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The Romance of the West

The Romance of the West

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The Romance of the West

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  1. The Conquest of the Far West The Romance of the West

  2. “Rocky Mountain School” • Painters who depicted the landscapes of the West • Some of these paintings were taken to eastern and Midwestern states, where huge crowds turned out to see them • These paintings depicted a rugged, idealized West, and captured the imaginations of people back east • Tourism • Inspired by these paintings, many people wanted to see the West for themselves • Tourism was made possible by extended rail lines and a decrease in Indian wars • Resorts sprang up around the more spectacular landscapes

  3. The Cowboy Myth • The low-paid, hard-working cowboy was elevated to a mythical status be people in the East • Romanticized freedom from traditional social constraints, kinship with nature, and his inclination for violence • People often ignored the boredom, loneliness, discomforts, low pay, and instability of the cowboy life • Cowboys were portrayed a symbols of decency, courage, and compassion, the supposed virtues of the frontier • Buffalo Bill’s Wild West Show helped to spread this myth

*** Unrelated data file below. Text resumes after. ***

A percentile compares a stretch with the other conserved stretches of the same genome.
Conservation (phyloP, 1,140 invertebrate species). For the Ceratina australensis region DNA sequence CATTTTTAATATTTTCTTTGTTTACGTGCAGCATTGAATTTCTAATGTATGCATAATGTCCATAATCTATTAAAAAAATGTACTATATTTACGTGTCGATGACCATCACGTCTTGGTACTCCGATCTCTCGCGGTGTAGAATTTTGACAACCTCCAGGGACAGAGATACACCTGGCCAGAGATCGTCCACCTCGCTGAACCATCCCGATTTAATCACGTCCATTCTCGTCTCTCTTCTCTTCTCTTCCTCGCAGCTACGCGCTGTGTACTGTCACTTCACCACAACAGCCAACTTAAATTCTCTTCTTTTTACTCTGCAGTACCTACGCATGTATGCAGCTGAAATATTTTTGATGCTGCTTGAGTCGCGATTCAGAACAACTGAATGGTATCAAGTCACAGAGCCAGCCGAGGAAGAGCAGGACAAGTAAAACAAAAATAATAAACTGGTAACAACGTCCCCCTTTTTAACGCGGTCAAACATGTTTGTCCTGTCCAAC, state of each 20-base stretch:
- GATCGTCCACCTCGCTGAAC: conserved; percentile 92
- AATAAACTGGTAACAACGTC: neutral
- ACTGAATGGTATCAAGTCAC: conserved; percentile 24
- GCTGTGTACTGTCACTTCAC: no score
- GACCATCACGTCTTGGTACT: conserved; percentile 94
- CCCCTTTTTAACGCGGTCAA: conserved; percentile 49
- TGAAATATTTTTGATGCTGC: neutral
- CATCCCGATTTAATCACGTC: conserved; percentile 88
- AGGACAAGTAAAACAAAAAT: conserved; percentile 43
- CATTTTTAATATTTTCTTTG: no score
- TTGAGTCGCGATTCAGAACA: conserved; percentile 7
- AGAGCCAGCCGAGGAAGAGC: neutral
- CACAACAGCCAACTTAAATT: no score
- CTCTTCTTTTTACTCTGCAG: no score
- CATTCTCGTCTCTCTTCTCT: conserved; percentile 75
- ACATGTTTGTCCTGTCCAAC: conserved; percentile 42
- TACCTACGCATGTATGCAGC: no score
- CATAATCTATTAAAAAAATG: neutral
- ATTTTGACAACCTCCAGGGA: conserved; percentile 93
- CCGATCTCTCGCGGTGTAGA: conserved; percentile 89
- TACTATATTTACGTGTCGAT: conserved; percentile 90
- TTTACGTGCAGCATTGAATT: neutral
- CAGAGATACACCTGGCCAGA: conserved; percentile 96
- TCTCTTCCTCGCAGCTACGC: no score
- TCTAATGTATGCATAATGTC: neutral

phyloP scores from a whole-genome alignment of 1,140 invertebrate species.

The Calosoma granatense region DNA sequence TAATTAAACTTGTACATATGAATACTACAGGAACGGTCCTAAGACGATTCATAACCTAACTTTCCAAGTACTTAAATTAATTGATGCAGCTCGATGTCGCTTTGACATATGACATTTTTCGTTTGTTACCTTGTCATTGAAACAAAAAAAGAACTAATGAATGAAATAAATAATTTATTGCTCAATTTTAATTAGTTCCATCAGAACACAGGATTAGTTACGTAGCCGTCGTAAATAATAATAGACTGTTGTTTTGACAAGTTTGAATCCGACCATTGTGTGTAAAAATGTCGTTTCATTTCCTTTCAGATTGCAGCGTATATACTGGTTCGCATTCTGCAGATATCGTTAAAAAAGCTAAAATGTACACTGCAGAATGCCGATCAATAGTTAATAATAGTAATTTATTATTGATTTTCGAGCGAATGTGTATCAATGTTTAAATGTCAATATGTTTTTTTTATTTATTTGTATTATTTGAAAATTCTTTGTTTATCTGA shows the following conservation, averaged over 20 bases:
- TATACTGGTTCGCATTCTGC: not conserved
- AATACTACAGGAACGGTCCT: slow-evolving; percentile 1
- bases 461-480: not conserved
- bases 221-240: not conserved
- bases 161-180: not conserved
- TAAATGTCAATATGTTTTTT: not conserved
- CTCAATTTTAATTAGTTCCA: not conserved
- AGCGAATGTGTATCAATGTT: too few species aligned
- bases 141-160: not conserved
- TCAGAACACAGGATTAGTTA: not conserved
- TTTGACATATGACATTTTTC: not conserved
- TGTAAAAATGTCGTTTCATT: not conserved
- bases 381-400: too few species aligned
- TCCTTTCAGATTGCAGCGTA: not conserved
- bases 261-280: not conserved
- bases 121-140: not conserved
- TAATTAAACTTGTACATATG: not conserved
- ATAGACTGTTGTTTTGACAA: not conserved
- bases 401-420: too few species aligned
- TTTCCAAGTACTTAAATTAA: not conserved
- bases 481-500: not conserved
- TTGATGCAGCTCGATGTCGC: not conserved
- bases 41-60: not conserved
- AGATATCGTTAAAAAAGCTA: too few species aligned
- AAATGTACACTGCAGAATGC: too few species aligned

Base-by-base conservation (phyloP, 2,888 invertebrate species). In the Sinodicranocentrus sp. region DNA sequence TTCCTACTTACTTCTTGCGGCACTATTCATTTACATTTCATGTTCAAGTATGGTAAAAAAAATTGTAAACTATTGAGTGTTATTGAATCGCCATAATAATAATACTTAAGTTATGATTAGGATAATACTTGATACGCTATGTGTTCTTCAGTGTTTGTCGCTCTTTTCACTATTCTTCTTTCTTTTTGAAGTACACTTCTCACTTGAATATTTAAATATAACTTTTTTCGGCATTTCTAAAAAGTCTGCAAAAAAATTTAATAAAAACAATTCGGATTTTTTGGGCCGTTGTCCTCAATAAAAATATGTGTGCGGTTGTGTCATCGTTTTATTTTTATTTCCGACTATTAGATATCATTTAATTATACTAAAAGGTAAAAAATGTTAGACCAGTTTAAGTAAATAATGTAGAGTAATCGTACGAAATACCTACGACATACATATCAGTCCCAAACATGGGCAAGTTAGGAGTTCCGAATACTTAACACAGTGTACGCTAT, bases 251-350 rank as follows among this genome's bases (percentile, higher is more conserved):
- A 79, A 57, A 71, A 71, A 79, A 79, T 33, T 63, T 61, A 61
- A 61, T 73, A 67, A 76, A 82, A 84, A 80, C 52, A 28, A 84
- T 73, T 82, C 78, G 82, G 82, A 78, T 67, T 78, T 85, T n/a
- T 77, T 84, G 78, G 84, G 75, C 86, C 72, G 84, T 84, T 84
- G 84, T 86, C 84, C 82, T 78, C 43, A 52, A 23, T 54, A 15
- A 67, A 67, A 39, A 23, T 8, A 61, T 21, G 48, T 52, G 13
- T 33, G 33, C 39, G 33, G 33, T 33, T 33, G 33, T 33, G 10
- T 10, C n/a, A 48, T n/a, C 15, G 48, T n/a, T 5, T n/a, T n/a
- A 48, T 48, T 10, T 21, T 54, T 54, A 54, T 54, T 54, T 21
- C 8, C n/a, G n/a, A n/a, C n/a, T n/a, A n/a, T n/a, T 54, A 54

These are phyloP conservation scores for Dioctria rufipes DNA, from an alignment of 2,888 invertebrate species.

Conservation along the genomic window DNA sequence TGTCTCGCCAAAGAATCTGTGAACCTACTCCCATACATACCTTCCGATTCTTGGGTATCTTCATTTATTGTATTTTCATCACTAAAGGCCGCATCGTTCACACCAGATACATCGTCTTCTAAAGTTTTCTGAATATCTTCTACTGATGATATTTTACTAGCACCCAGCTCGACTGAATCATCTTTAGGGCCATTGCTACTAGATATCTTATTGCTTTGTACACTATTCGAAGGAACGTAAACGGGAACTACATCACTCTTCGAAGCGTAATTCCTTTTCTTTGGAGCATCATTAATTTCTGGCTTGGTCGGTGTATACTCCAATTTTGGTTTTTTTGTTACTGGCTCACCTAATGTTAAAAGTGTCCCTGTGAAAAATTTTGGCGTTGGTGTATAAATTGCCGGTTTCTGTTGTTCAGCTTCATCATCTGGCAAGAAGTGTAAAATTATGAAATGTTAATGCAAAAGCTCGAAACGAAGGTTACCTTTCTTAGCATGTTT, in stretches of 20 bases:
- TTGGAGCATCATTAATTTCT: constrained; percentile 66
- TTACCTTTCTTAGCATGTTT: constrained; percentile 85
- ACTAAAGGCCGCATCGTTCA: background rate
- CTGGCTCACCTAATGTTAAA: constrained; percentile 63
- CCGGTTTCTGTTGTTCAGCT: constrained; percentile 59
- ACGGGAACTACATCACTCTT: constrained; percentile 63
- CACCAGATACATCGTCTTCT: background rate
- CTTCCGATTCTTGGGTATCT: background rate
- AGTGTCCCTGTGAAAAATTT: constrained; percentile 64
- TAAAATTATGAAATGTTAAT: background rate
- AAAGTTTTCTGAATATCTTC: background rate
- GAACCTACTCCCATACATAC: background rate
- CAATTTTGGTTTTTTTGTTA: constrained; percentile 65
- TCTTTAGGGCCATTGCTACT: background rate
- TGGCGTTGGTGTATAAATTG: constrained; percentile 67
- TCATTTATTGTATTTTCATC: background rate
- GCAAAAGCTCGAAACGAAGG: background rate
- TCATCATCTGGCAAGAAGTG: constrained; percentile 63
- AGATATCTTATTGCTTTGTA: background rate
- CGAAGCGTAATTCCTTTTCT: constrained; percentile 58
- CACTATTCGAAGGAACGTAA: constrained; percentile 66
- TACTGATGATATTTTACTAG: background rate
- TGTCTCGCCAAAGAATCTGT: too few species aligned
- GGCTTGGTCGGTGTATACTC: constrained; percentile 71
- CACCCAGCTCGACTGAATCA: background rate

4. Romantic Image of the West • The idea of the frontier has always served as a symbol for the freedom to start over in America • As the remaining frontier dwindled, America’s began to romanticize it even more • Many Americans saw the West as the last refuge from the restrictions of civilization, an idea celebrated in the novels of Mark Twain and many other authors

  5. The Idea of the Frontier • Frederic Remington, one of the most successful artists of the 19th century, celebrated the natural world of the cowboy, free of civilization • Theodore Roosevelt often traveled West to escape his troubles, seeing it as a place of physical regeneration through rugged activity • Roosevelt published The Winning of the West, helping to cement the frontier in American popular culture

  6. Frederick Jackson Turner • “The Significance of the Frontier in American History” • The end of the frontier marked the end of a significant era in American history • He called the West a democratizing force in American life • Other historians would argue that the West was never a frontier, it was already occupied by several civilizations • Jackson did reflect the sentiments of most Americans as the best farming and grazing land was quickly taken

  7. “Passing of the Frontier” • The frontier is one of the most cherished myths in American culture • The empty, open land of the West represented boundless opportunity • As the West closed, many Americans felt their own destinies closing • Henry Nash Smith referred to it as the “myth of the garden” • A person could start a new life • The ideals of democracy could be restored